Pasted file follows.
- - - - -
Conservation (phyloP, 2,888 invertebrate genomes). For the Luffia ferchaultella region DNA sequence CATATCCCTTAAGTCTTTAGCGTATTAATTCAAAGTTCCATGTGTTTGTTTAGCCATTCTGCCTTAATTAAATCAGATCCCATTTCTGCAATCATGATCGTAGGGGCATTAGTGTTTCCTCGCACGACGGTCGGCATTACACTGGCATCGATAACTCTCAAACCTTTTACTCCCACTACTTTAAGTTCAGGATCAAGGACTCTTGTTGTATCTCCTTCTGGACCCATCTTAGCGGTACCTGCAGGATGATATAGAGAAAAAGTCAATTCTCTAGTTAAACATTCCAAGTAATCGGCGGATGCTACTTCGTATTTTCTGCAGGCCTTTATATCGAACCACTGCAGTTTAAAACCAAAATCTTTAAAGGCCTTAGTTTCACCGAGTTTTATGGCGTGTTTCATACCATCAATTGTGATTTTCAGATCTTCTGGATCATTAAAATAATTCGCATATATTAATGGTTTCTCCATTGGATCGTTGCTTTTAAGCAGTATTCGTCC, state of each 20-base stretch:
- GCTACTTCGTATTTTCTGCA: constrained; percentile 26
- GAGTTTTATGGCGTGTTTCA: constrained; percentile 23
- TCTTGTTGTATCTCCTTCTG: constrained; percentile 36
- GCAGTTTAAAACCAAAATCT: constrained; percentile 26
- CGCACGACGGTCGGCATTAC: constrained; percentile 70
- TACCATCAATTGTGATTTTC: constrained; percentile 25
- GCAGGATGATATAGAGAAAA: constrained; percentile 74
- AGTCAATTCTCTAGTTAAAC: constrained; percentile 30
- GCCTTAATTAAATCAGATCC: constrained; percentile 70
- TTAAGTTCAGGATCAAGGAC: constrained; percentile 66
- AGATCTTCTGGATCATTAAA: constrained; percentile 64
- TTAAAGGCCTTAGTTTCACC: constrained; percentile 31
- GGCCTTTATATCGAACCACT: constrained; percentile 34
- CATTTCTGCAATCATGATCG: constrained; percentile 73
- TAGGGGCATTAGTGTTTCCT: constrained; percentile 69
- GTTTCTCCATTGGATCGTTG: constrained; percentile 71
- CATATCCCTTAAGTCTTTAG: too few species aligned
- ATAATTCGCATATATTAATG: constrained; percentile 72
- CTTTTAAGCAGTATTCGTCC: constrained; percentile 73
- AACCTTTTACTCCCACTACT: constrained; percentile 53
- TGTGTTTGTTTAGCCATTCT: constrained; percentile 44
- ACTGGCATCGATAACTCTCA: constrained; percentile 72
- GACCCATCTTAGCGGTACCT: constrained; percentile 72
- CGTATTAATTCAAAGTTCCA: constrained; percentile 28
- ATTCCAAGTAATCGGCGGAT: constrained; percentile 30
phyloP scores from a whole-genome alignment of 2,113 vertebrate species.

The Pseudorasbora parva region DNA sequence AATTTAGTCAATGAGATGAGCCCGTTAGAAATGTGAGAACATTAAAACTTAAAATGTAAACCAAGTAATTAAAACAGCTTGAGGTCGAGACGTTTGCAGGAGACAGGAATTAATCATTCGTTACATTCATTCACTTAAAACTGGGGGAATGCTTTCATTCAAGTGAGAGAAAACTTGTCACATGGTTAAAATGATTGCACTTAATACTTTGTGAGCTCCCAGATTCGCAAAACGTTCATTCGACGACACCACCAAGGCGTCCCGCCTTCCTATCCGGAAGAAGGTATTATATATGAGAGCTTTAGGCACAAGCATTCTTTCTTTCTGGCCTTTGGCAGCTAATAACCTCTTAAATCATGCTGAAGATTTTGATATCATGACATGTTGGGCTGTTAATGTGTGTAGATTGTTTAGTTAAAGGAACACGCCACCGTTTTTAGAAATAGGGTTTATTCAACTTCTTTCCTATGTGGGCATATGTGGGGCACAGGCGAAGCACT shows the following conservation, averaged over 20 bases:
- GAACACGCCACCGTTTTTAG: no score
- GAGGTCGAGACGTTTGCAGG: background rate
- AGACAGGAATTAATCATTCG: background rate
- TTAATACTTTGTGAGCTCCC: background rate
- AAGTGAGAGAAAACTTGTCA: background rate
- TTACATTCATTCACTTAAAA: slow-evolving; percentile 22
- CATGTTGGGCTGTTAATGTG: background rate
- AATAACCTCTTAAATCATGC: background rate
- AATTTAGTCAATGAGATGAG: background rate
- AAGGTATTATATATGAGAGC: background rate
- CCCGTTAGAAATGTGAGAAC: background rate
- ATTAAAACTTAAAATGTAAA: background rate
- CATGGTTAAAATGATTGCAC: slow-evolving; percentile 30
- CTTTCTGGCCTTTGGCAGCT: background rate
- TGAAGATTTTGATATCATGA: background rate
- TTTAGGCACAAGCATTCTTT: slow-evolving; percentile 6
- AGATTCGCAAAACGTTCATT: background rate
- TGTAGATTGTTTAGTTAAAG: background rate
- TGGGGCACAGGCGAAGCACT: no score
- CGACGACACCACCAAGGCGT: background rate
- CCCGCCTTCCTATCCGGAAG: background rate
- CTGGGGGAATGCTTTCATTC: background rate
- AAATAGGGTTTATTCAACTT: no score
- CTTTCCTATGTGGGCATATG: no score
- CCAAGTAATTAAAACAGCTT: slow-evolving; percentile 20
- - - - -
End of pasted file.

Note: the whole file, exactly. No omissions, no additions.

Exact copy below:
Conservation (phyloP, 2,888 invertebrate genomes). For the Luffia ferchaultella region DNA sequence CATATCCCTTAAGTCTTTAGCGTATTAATTCAAAGTTCCATGTGTTTGTTTAGCCATTCTGCCTTAATTAAATCAGATCCCATTTCTGCAATCATGATCGTAGGGGCATTAGTGTTTCCTCGCACGACGGTCGGCATTACACTGGCATCGATAACTCTCAAACCTTTTACTCCCACTACTTTAAGTTCAGGATCAAGGACTCTTGTTGTATCTCCTTCTGGACCCATCTTAGCGGTACCTGCAGGATGATATAGAGAAAAAGTCAATTCTCTAGTTAAACATTCCAAGTAATCGGCGGATGCTACTTCGTATTTTCTGCAGGCCTTTATATCGAACCACTGCAGTTTAAAACCAAAATCTTTAAAGGCCTTAGTTTCACCGAGTTTTATGGCGTGTTTCATACCATCAATTGTGATTTTCAGATCTTCTGGATCATTAAAATAATTCGCATATATTAATGGTTTCTCCATTGGATCGTTGCTTTTAAGCAGTATTCGTCC, state of each 20-base stretch:
- GCTACTTCGTATTTTCTGCA: constrained; percentile 26
- GAGTTTTATGGCGTGTTTCA: constrained; percentile 23
- TCTTGTTGTATCTCCTTCTG: constrained; percentile 36
- GCAGTTTAAAACCAAAATCT: constrained; percentile 26
- CGCACGACGGTCGGCATTAC: constrained; percentile 70
- TACCATCAATTGTGATTTTC: constrained; percentile 25
- GCAGGATGATATAGAGAAAA: constrained; percentile 74
- AGTCAATTCTCTAGTTAAAC: constrained; percentile 30
- GCCTTAATTAAATCAGATCC: constrained; percentile 70
- TTAAGTTCAGGATCAAGGAC: constrained; percentile 66
- AGATCTTCTGGATCATTAAA: constrained; percentile 64
- TTAAAGGCCTTAGTTTCACC: constrained; percentile 31
- GGCCTTTATATCGAACCACT: constrained; percentile 34
- CATTTCTGCAATCATGATCG: constrained; percentile 73
- TAGGGGCATTAGTGTTTCCT: constrained; percentile 69
- GTTTCTCCATTGGATCGTTG: constrained; percentile 71
- CATATCCCTTAAGTCTTTAG: too few species aligned
- ATAATTCGCATATATTAATG: constrained; percentile 72
- CTTTTAAGCAGTATTCGTCC: constrained; percentile 73
- AACCTTTTACTCCCACTACT: constrained; percentile 53
- TGTGTTTGTTTAGCCATTCT: constrained; percentile 44
- ACTGGCATCGATAACTCTCA: constrained; percentile 72
- GACCCATCTTAGCGGTACCT: constrained; percentile 72
- CGTATTAATTCAAAGTTCCA: constrained; percentile 28
- ATTCCAAGTAATCGGCGGAT: constrained; percentile 30
phyloP scores from a whole-genome alignment of 2,113 vertebrate species.

The Pseudorasbora parva region DNA sequence AATTTAGTCAATGAGATGAGCCCGTTAGAAATGTGAGAACATTAAAACTTAAAATGTAAACCAAGTAATTAAAACAGCTTGAGGTCGAGACGTTTGCAGGAGACAGGAATTAATCATTCGTTACATTCATTCACTTAAAACTGGGGGAATGCTTTCATTCAAGTGAGAGAAAACTTGTCACATGGTTAAAATGATTGCACTTAATACTTTGTGAGCTCCCAGATTCGCAAAACGTTCATTCGACGACACCACCAAGGCGTCCCGCCTTCCTATCCGGAAGAAGGTATTATATATGAGAGCTTTAGGCACAAGCATTCTTTCTTTCTGGCCTTTGGCAGCTAATAACCTCTTAAATCATGCTGAAGATTTTGATATCATGACATGTTGGGCTGTTAATGTGTGTAGATTGTTTAGTTAAAGGAACACGCCACCGTTTTTAGAAATAGGGTTTATTCAACTTCTTTCCTATGTGGGCATATGTGGGGCACAGGCGAAGCACT shows the following conservation, averaged over 20 bases:
- GAACACGCCACCGTTTTTAG: no score
- GAGGTCGAGACGTTTGCAGG: background rate
- AGACAGGAATTAATCATTCG: background rate
- TTAATACTTTGTGAGCTCCC: background rate
- AAGTGAGAGAAAACTTGTCA: background rate
- TTACATTCATTCACTTAAAA: slow-evolving; percentile 22
- CATGTTGGGCTGTTAATGTG: background rate
- AATAACCTCTTAAATCATGC: background rate
- AATTTAGTCAATGAGATGAG: background rate
- AAGGTATTATATATGAGAGC: background rate
- CCCGTTAGAAATGTGAGAAC: background rate
- ATTAAAACTTAAAATGTAAA: background rate
- CATGGTTAAAATGATTGCAC: slow-evolving; percentile 30
- CTTTCTGGCCTTTGGCAGCT: background rate
- TGAAGATTTTGATATCATGA: background rate
- TTTAGGCACAAGCATTCTTT: slow-evolving; percentile 6
- AGATTCGCAAAACGTTCATT: background rate
- TGTAGATTGTTTAGTTAAAG: background rate
- TGGGGCACAGGCGAAGCACT: no score
- CGACGACACCACCAAGGCGT: background rate
- CCCGCCTTCCTATCCGGAAG: background rate
- CTGGGGGAATGCTTTCATTC: background rate
- AAATAGGGTTTATTCAACTT: no score
- CTTTCCTATGTGGGCATATG: no score
- CCAAGTAATTAAAACAGCTT: slow-evolving; percentile 20